RRB Photobooks are pleased to present Looking at the Overlooked by John Myers. Looking at the Overlooked is the second volume of a series of three, which will represent Myers collected works.
“It is gratifying that The Portraits was such a success. Looking at the Overlooked presents the place where those people lived “ – John Myers
Looking at the Overlooked describes a way of encountering the world. The images, all taken within walking distance of Myers’s home in Stourbridge are scenes encountered without narrative or emotion, as if Myers were the first person to come across the places he turned his lens upon. The work is sequenced as a journey through a town, generic and not site-specific, a backdrop to the mundane and everyday that is too often seen and yet not considered as part of our visual landscape.
Looking at the Overlooked is available in a limited edition of 450 signed and numbered copies, each containing a 5x4” original silverprint of ‘Bed, 1976’, which is signed and dated to the verso. Books numbered 1-50 also include a 10x8” selenium toned silverprint of ‘Benjamin the Rabbit, 1975’. A portfolio edition which is accompanied by a folio of 10 silverprints is available in an edition of 8 (plus 2 Artists Proofs).
3rd January 2019
Size 250 x 285 mm
Extent 160 pages
Edition Limited to 450 copies, each including a signed 5x4" silver-gelatin print of 'The Bed, 1976'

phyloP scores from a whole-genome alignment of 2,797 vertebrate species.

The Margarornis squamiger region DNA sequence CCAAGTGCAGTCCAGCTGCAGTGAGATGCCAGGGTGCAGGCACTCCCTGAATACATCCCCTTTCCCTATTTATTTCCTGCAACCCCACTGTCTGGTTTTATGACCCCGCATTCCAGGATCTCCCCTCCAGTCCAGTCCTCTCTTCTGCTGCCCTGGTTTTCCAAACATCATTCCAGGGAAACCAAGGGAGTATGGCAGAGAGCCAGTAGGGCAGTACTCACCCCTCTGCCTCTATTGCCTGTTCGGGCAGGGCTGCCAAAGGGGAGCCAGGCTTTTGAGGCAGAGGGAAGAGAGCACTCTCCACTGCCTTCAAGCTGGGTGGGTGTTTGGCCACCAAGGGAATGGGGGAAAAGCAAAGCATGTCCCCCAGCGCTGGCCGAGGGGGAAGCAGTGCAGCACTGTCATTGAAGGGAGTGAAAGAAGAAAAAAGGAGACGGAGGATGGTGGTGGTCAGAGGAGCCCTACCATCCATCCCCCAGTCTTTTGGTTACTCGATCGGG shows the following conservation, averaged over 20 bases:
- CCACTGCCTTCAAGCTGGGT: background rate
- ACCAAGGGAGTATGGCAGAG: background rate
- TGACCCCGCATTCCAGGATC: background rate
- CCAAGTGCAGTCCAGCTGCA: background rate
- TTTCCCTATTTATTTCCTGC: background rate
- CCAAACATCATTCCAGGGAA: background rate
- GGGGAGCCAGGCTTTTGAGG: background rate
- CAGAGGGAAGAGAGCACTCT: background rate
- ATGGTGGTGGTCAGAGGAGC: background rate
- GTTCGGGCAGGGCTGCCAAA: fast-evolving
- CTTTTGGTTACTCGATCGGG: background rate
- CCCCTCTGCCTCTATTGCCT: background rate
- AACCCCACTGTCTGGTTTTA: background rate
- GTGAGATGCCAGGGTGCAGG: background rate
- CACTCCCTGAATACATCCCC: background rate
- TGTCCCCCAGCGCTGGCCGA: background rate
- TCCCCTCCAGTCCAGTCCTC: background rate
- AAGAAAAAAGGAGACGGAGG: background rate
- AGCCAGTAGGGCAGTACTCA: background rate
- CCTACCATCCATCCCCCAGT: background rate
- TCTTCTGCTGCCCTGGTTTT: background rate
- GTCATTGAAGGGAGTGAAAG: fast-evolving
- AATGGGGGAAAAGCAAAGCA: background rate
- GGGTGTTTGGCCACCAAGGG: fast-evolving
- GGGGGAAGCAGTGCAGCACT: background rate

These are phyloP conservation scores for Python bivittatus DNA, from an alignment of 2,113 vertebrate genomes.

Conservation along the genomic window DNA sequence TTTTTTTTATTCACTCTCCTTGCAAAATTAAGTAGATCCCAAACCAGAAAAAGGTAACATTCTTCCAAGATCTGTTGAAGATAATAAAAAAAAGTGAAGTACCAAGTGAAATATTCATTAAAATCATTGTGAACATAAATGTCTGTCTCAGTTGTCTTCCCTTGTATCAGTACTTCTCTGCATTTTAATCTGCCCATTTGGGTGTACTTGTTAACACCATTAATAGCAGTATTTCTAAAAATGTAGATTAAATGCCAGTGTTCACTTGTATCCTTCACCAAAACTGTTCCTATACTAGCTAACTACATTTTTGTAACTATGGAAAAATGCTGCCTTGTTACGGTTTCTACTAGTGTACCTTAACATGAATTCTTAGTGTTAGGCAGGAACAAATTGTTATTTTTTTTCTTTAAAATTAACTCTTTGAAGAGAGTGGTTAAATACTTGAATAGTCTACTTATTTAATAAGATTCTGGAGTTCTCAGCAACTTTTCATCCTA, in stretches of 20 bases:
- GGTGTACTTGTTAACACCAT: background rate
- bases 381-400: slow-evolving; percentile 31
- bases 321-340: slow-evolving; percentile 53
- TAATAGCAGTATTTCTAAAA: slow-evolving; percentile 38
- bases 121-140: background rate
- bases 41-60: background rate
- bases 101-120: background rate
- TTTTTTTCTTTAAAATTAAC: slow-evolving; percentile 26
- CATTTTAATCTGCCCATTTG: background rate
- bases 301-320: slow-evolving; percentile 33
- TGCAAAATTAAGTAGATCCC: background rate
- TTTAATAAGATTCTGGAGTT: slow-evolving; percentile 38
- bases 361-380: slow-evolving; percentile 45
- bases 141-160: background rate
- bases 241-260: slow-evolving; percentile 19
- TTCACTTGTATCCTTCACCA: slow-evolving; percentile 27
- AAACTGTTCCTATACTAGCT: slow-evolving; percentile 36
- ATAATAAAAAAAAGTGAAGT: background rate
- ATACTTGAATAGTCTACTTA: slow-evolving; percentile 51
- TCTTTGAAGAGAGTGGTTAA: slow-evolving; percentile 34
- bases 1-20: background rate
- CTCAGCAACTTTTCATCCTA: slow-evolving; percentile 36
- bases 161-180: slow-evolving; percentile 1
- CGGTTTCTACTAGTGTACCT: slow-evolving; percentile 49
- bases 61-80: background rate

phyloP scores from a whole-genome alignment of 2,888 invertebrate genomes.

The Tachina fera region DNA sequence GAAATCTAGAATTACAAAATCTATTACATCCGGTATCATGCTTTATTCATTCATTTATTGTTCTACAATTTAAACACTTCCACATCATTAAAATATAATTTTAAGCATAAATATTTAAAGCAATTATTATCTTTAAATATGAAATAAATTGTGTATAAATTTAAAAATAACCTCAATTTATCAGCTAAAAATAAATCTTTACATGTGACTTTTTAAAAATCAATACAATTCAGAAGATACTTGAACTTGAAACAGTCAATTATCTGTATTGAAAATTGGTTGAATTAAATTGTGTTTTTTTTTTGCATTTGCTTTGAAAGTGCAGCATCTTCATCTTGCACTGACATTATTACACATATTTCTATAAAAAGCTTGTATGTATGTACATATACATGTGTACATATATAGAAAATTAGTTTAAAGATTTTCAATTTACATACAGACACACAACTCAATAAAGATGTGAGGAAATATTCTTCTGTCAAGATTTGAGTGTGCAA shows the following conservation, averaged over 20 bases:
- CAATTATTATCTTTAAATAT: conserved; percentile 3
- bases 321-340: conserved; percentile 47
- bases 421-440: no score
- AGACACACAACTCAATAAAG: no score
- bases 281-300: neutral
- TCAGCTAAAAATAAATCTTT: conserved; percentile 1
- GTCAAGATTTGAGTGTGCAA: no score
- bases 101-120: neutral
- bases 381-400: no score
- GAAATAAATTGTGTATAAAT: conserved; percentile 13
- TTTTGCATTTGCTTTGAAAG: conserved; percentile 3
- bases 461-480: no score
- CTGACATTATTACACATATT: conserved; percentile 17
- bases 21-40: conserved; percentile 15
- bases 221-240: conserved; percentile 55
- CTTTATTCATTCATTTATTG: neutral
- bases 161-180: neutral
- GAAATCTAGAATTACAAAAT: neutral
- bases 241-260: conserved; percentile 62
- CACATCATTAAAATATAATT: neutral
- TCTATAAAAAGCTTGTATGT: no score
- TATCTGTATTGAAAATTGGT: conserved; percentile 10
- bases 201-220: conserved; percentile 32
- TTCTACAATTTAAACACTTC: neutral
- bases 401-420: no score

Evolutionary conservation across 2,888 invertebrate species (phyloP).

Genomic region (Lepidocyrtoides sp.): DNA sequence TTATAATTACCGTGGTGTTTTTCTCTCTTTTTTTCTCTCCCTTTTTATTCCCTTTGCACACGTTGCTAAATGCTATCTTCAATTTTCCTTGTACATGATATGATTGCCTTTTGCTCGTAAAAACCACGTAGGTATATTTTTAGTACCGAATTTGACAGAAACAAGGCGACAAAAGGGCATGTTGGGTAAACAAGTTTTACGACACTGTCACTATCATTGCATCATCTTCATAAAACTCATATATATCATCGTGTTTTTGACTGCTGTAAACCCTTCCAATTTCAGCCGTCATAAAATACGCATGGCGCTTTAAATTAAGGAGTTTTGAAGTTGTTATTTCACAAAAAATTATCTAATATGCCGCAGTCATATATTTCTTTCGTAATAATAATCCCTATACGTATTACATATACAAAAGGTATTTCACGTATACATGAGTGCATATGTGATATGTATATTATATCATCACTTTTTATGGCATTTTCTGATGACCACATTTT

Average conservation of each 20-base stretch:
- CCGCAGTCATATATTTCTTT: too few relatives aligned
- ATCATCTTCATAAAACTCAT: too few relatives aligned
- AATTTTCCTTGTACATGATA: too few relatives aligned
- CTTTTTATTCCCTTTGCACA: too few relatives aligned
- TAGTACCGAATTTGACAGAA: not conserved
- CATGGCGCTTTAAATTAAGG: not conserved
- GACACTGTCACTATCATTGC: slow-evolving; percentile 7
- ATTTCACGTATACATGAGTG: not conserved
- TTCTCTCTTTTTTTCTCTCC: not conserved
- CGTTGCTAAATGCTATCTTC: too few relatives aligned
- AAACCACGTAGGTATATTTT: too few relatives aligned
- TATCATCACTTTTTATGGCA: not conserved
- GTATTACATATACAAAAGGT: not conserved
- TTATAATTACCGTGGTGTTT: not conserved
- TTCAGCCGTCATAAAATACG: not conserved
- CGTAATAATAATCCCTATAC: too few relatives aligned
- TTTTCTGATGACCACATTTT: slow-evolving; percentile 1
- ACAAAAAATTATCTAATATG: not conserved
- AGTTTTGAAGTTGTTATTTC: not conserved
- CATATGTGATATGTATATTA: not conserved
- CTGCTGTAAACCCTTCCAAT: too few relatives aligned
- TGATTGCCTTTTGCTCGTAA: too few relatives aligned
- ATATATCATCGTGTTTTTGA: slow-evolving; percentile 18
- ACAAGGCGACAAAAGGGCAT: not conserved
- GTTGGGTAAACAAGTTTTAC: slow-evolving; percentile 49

Including Numbers 1-50 also include a signed and limited 10x8" silver-gelatin print of 'Benjamin the Rabbit, 1975'
Edition of 8 copies with a portfolio of ten 9.5x12" silver-gelatin prints, also include the signed and limited 10x8" and signed 5x4" printRRP
£125 | £275 with print | Portfolio Edition price upon request
“We pass by these totems, each day, in our quest for the exciting and the novel, and ignore the works that tell most unexpectedly of the conditions of modern life” - John Taylor, 1979
“Many of Myers’ images also bespeak his fascination, inspired by Cubism, with the shallow ‘box lid’ of space between the foreground and the depths of the image. The Sub Stations are dropped like monoliths into this space. Neither distant enough to merge with the landscape, nor close enough to allow detailed scrutiny, they inhabit the middle ground like cumbersome Minimalist sculptures.” – Eugenie Shinkle
I look at them and see the 70's my body remembers" - Grayson Perry
“the ‘Landscapes without Incident, are as empty as the title promises. But it is not entirely a pure emptiness, for all the pictures show spaces about to be occupied or quitted” – Ian Jeffrey
“so good that it hurts” – Brian Griffin